Espen Barth Eide was a busy member of Norway’s former left-center coalition government, serving as both defense minister and foreign minister. This week he made his debut as a managing director of the World Economic Forum, welcoming movers and shakers from all over the world to his new home base in Switzerland. Narrowing the gap between rich and poor was at the top of his agenda.
“What will happen if the differences between people increase, and confidence in the state and the whole system fall?” Eide asked rhetorically when meeting Norwegian reporters in Davos. That was the sort of topic participants at the World Economic Forum were discussing, as top politicians, business leaders and activists gathered for three days of speeches, seminars, sharing ideas and simply mingling. The highest level of networking goes on at the World Economic Forum’s annual meeting, and Eide was among the hosts.
He was also ready for an encounter with the man with whom he swapped jobs, Norway’s current Foreign Minister Børge Brende, along with Norwegian Prime Minister Erna Solberg, Finance Minister Siv Jensen, Crown Prince Haakon and Crown Princess Mette-Marit, and a long list of Norwegian business leaders who were also taking the time and paying the fees necessary to be part of it all.
“It’s expensive but it’s worth it,” investor and businessman Jens Ulltveit-Moe told newspaper Dagens Næringsliv (DN), who said he paid around NOK 340,000 (USD 55,000) in member- and participant registration fees. Norwegian companies like Yara and Statkraft are paying around NOK 2 million each, but they see value in the chance to meet other CEOs and the likes of Bill Gates, IMF chief Christine Lagarde, and the head of the Bank of England.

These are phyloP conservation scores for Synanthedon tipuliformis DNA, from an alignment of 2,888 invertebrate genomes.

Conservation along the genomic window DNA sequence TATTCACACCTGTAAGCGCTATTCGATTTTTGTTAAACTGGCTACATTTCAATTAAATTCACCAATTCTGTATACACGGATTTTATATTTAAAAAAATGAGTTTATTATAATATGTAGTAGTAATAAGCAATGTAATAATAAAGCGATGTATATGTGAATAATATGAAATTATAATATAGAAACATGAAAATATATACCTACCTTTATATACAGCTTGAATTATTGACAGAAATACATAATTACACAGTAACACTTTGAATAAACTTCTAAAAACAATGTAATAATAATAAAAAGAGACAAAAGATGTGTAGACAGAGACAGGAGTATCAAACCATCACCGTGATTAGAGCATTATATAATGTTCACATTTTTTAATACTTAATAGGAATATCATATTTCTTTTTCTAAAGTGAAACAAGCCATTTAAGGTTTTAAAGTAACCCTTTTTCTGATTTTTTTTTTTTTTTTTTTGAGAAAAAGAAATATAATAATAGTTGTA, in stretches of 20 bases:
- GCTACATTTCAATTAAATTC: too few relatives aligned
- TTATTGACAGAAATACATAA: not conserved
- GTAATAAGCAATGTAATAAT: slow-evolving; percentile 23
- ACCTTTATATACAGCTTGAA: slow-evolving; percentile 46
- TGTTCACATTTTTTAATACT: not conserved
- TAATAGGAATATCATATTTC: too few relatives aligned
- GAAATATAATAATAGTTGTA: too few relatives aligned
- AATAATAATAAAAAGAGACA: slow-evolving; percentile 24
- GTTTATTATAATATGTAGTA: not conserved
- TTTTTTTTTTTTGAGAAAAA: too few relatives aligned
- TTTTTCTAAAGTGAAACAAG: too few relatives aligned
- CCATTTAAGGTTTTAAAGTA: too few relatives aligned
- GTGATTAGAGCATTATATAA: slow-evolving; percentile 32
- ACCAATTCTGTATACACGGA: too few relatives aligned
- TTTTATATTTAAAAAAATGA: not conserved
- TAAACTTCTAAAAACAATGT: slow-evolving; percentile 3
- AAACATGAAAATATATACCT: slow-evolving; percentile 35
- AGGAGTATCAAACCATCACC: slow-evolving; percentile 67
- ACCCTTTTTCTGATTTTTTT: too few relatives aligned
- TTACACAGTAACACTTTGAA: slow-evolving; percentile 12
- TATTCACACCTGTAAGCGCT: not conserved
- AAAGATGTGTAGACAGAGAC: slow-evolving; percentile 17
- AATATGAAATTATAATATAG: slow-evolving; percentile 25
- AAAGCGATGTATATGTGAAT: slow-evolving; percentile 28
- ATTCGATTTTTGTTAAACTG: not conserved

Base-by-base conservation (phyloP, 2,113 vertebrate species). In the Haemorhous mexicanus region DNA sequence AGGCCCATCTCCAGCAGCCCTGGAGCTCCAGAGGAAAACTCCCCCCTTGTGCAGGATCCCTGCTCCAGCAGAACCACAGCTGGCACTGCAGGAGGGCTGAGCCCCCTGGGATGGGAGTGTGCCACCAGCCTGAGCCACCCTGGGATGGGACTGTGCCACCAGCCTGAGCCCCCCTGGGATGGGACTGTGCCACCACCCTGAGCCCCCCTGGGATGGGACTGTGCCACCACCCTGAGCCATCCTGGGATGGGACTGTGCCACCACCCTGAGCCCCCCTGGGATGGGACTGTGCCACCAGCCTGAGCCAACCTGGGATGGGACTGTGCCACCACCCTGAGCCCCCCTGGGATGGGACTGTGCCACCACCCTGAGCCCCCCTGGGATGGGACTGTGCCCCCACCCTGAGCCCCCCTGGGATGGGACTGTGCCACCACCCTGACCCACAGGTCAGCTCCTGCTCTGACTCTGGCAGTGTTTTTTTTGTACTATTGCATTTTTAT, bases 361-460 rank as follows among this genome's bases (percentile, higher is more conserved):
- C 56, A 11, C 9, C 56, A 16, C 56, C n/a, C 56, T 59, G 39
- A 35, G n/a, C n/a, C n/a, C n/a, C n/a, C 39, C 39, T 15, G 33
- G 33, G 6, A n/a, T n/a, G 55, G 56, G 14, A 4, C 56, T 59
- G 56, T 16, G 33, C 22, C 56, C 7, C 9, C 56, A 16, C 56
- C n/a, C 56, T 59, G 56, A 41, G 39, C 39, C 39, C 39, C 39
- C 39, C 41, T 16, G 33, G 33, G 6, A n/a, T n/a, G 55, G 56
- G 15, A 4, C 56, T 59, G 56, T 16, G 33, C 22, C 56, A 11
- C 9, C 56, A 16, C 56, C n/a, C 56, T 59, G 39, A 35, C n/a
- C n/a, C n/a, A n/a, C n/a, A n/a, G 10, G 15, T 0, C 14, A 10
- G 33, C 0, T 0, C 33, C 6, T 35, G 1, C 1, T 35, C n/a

Among other Norwegians attending: CEOs or board leaders of Telenor, DNB, Orkla, Hydro, the head of Norway’s oil fund Yngve Slyngstad and Thorbjørn Jagland, head of the Council of Europe and the Norwegian Nobel Committee. Eide hoped they’d all come away with new contacts and new inspiration, and he saw no conflict between the meetings of the rich and powerful and his own Labour Party’s social democratic ideals.
Blending capitalism and responsibility
“Social democrats in Norway aren’t against capitalism,” Eide told newspaper Aftenposten, adding that it dominates the world economy and has shown an indisputable ability to create value in society. “But in a capitalistic world, we must have responsible countries that offer their residents welfare and security, like what we have in the Nordic welfare states.”
There were signs of optimism at the meeting that the global economy, also in hard-hit Europe, is moving on from the finance crisis. The crisis-mode of recent years was said to be replaced by concern over what’s been inherited from the crisis years.
“The world after the finance crisis is quite different from the world before the crisis,” Eide told Dagsavisen. A widening gap between rich and poor is part the crisis’ dubious inheritance, he said.
“Both the authorities and business must understand the risks of differences that are too great, and what they can mean for economic sustainability and the political system,” Eide said. Many people, he added, have lost confidence in their political leadership, not least in countries like Italy, Spain and France. The issue was high on Eide’s agenda at the forum that ran through the week.